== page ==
Devlog for Dodge: Kicking off Dodge



This article was originally posted here:

Hi! This project is an interesting one - even though the gameplay loop is dead simple. So I love Godot! It has a low barrier to entry and a great 2D engine. They also have a really good tutorial to get you up and running on the website.

Preview of Godot's tutorial game, "Dodge"

This image is taken from:

I recently rebuilt my website and I want to add a game to it. I got experience with Phaser and Pixi and could build and integrate a mini-game pretty quickly with either. However, as I’m diving deeper into Unity, why not get more practice?

Godot Signals -> Unity Events

I love Godot for two reasons: node/scene structure and signals. Godot has an intuitive and scalable way to create and structure game objects, as well as an intuitive way to send messages to each other.

I think Unity gives me more room to inefficiently structure my project and code. However, it has events that I used similarly to how I used signals. In Godot, you create a signal in your script and emit it. Other nodes then connect to that signal, and a script contains the logic that reacts to it.

Events in Unity feel like the Observer Pattern. I create an event, and then on the game object with the script that evokes it I list the objects that react to it with the function to call. Here’s a visual to make it easier:

Unity events used in Dodge, the Player script fires an event when it's hit to two game objects, and calls specific functions.

It gives me the flexibility I liked about Godot, so I’ll make use of them as much as I can.

Enemy Factories

I need to produce different enemies with different behaviours. In this game, the enemies have nearly identical properties, but their direction and sprites are different. It’s easy to create some scripts that make them move and clone them to vary the directions, but I figure a factory was called for this.

It’s pretty easy to do as well. I created a scriptable object with a coroutine. It’s pretty easy to define the spawn time delays and speed ranges for the enemy. Despite this being a small project, as a software developer, I can’t write crappy code that gets the job done for the sake of it. Design patterns are our friends, so use them when they fit!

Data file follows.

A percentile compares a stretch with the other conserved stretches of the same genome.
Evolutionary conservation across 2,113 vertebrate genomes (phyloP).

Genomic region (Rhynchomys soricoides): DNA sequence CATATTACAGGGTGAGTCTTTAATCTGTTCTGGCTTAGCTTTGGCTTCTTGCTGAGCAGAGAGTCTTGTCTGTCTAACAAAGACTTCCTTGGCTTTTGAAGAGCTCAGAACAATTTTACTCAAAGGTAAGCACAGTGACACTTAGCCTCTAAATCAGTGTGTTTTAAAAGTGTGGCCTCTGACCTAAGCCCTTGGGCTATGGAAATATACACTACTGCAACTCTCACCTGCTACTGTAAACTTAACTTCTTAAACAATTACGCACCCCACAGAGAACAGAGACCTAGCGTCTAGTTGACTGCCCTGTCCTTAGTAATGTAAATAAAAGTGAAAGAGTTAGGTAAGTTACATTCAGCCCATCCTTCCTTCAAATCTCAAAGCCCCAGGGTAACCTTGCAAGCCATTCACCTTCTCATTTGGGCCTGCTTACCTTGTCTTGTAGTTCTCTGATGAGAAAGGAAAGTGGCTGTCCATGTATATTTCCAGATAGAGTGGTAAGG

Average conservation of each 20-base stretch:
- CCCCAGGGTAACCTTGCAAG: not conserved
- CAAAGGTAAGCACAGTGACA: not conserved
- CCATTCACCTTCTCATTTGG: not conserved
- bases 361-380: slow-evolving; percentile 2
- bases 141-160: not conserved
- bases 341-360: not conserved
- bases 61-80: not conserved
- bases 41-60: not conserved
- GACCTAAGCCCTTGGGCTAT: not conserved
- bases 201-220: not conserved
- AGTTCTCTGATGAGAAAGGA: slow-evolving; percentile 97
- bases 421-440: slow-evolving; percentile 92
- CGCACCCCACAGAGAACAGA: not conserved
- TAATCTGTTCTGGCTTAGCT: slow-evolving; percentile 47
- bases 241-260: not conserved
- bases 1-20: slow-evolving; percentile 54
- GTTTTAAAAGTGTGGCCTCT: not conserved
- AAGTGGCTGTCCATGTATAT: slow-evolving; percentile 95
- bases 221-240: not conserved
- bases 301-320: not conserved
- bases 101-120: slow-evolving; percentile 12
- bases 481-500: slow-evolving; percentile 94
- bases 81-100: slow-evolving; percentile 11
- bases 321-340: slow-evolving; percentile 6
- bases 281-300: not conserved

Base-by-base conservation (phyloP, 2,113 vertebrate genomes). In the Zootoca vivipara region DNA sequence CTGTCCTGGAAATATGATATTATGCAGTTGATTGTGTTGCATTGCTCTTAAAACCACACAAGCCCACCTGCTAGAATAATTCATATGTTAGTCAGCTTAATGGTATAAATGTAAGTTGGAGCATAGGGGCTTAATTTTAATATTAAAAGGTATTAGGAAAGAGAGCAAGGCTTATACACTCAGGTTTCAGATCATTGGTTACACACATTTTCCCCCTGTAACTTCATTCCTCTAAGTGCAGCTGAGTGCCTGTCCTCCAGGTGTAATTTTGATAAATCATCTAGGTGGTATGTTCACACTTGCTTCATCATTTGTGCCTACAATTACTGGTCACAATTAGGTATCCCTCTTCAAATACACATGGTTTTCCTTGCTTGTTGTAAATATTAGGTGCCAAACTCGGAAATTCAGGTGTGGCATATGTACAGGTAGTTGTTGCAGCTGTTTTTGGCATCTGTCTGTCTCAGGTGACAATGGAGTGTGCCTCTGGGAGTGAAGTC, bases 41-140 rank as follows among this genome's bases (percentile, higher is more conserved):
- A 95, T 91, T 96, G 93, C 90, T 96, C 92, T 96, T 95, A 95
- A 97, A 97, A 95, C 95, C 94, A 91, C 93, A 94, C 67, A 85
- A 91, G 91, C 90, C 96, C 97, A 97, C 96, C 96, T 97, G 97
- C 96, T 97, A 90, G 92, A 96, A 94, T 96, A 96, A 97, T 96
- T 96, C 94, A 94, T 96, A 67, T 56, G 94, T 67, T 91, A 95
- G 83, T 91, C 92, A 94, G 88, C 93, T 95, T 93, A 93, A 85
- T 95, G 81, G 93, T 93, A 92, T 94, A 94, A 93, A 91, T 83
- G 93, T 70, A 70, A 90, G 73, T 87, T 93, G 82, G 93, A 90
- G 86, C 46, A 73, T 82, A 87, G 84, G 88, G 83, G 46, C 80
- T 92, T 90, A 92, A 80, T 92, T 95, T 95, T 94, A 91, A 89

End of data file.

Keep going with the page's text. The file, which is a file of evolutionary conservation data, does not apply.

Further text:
Installing the Device Simulator - Highly Recommended

Most of my website’s hits come from google searches for blog posts I’ve written about technical issues. My viewers tend to be programmers on a desktop/laptop. I don’t get a lot of mobile views, but if I’m releasing a web game I should make it mobile-friendly.

While those features haven’t been developed as yet, I can confirm that the game looks good on mobile devices:

Game simulated on an iPad Pro 11

Game simulated on a Google Pixel 5

But I need some code for the iPhone notches…

Game simulated on an iPhone X

The simulator is currently a preview package but it’s a great replacement for the standard game view. One of the best Chrome dev tool features built into Unity? Yes, please! If you’re doing mobile game development this is a mandatory tool.

Project Management

One thing that surprised me about this project was how quickly the need for project management became. Because of the guide, it’s easy to take the many pieces in Godot that were required to put that tutorial game together. And when you got many other responsibilities in life… it’s easy to lose track of the next important step.

As the code is in GitHub, I’m using their built-in Projects feature to help manage my tasks:

View of my kanban board in GitHub Projects

Eventually, my small projects typically blossom into something much more involved than planned. My goal is to do this from the start next time around. Also, one extremely useful tip I do is to separate my tasks into sprints. It’s excellent in helping me prioritise my work, and ensuring I’m not trying to bite off more than I could chew.

WebGL Builds…

As a web developer and someone familiar with Godot’s HTML5 builds, I can only say that this sucks in Unity. It’s **ridiculously ** slow, and the default templates aren’t ideal for different devices.

A few things worked for me to improve this experience:

  • Optimise for size. I honestly couldn’t finish a build that was optimised for speed, they were taking over 45 minutes. I don’t have the fastest laptop but 16 GB RAM and an i7 processor should be enough for most operations.
  • Reuse the same build folder. Unity does incremental builds, so future build times are slower if you keep referencing the same build folder.
  • Use the Better Unity WebGL Template. This makes your game fullscreen by default. As I’m uploading to and embedding it into other places, this is perfect for me. When I first saw how Unity built my game, I started to modify the HTML file immediately. Then I read about creating templates and figured someone probably did the same thing I wanted to do. Turns out I was correct, and it’s a great package.

And one note for anyone uploading to - change the compression format from “Brotli” to “Gzip” in your Player settings. The game didn’t load with the former.

One Thing I Miss From Godot

Godot’s 2D engine is pixel-based and feels 10x more natural than working with 2D in Unity. I could also be affected by working with other 2D game engines like Phaser, Pygame, and more which are similar. However, one of Godot’s greatest strengths is Unity’s greatest weaknesses - building UIs. I feel like I’ve been transported back to the stone age coming from Godot, which just has a wonderfully flexible system. Building UIs in Godot is enjoyable, it’s a bit tedious in Unity.

What’s Next

I got the second sprint coming up shortly. The keys things are adding support for mobile devices and some audio. All games need juice!

Well, that’s it for now. Take care till next time!

© 2023 Marcus Sanatan